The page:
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    An Affordable and Accessible Pencil Weight

    An Occupational Therapist may have recommended a weighted pencil for your child.  Use of a weighted pencil can provide benefits in the following areas:

    Pencil Pressure: Children who struggle with limited hand strength often exert little force when they write, resulting in output that appears faint and difficult to read.  Added weight on the pencil can provide a better connection between the writing tool and the paper, improving both pencil pressure and written legibility.

    Pencil Placement: An optimal pencil grasp involves the pencil being held onto by the thumb and index finger, while the pencil ‘rests’, at approximately a 45 degree angle, in the webspace (rounded area between thumb and index finger).  Some children have a hard time maintaining this form, where their pencil actually appears to stand up vertically.  This limits the range in which their fingers can move, and may result in difficulty with letter formation.  Added weight at the top of the pencil can ‘weigh it down’, facilitating appropriate pencil placement and functional hand movements.

    Motor Control: Emergence of drawing/writing skills typically takes on the following trajectory:

    1. Movement of the full arm, guided by the shoulder, resulting in large strokes
    2. Movement of the forearm, guided by the elbow, resulting in moderate sized strokes
    3. Movement of the wrist, resulting in smaller strokes
    4. Isolated movement of the fingers, resulting in small and well controlled strokes

    Many children have a hard time achieving this final step, resulting in an inability to color within, or write between, lines.  Added weight on the pencil can help to stop these large movements, facilitating use of the smaller finger muscles.

    Body Awareness: Children with certain sensory processing issues (i.e. sensory seekers) may have a hard time understanding where their body is in space, and knowing how much pressure to exert when holding onto items or walking on particular surfaces.  Added weight on the pencil can provide proprioceptive input, alerting the child where both the pencil, and his/her body, is in space.

    Pencil weights can be purchased at a number of therapy supply retailers.  Although they are readily available, they tend to be quite large, making it difficult to remain discrete.  The last thing that any parent wishes for is that their child feel different or stand out.  As such, a pencil adaptation that is unobtrusive is favorable.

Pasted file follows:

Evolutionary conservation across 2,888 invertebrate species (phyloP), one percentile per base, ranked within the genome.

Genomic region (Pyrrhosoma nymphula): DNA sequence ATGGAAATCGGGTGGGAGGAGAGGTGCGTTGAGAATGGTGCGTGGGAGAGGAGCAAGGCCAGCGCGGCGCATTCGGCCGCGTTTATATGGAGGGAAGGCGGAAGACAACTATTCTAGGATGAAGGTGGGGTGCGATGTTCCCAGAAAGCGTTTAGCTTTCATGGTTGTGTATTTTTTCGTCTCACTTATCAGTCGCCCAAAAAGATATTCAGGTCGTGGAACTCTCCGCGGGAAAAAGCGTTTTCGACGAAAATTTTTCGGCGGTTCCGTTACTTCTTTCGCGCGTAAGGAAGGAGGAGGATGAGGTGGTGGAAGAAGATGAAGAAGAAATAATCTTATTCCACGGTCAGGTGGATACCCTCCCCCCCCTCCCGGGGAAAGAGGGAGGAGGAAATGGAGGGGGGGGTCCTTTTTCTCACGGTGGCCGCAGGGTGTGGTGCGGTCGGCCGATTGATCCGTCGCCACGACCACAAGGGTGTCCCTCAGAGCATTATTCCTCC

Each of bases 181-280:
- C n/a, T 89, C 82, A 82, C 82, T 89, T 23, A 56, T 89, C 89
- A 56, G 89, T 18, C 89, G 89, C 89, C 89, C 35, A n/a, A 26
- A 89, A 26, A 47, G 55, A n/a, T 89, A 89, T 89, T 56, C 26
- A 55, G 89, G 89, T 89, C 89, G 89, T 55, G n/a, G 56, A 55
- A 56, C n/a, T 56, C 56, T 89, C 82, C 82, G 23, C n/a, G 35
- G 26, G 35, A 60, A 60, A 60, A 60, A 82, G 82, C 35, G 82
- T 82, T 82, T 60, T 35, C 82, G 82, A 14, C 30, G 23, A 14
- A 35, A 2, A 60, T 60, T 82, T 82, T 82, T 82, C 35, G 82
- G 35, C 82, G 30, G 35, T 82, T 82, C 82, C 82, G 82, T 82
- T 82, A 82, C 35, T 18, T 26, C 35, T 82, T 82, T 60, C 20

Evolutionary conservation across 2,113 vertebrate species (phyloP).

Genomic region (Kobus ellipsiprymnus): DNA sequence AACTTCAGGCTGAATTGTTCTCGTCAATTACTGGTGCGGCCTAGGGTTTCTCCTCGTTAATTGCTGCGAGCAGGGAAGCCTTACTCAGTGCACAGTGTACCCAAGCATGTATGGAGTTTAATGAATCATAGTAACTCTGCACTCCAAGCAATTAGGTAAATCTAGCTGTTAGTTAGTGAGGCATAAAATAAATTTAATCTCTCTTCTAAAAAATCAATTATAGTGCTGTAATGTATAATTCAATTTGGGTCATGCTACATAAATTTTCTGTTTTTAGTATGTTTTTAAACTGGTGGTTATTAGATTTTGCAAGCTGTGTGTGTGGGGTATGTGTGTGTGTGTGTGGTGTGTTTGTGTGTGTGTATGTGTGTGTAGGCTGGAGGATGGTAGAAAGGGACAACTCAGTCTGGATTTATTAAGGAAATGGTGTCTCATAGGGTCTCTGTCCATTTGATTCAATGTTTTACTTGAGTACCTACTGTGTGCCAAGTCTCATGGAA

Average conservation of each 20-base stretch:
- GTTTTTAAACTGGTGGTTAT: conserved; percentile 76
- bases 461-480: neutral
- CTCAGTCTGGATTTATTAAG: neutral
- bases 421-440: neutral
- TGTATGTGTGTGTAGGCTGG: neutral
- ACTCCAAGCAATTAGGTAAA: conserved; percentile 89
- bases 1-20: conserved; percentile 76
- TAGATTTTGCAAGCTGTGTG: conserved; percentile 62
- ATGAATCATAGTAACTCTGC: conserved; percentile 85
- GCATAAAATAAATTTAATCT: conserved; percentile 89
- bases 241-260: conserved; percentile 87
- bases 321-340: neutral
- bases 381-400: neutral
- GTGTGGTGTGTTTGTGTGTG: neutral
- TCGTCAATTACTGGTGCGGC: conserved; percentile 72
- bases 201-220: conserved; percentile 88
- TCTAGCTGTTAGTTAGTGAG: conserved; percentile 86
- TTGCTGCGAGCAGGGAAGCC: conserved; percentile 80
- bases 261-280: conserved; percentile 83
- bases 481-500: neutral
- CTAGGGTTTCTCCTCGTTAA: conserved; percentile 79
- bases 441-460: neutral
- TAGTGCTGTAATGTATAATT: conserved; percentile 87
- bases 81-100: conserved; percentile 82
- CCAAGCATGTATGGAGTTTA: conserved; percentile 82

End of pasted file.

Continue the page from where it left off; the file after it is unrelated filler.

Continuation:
Low and behold… the ‘do it yourself’ (DIY) pencil weight.  This item, which is certainly not intended for this purpose, is the perfect pencil weight.  It is available at most hardware stores for approximately $5.49, and can be attached to any wooden pencil with the quick rotation of a small screwdriver.  Three come in each package, varying in size, allowing them to fit on either primary or regular sized pencils. This weight is small enough that it won’t stand out, and can actually be covered with a ‘pencil topper’ or large eraser if desired.

    pencil weight pencil weight 1

    Bet you didn’t think that a trip to the hardware store would prove to be useful for your child’s fine motor skills!  It’s all about being creative, thinking outside of the box, and coming up with unusual ways to use everyday items.

    About Jordana Schwarz, MSc.OT., OT Reg. (Ont.)

    Jordana is a certified Occupational Therapist who received a Master of Science degree in Occupational Science and Occupational Therapy from the University of Toronto and an Honour’s Bachelor of Arts degree in Psychology from the University of Western Ontario. Jordana is a member in good standing of the College of Occupational Therapists of Ontario (COTO) and the Ontario Society of Occupational Therapists (OSOT).

    Learn more about Jordana Schwarz, MSc.OT., OT Reg. (Ont.)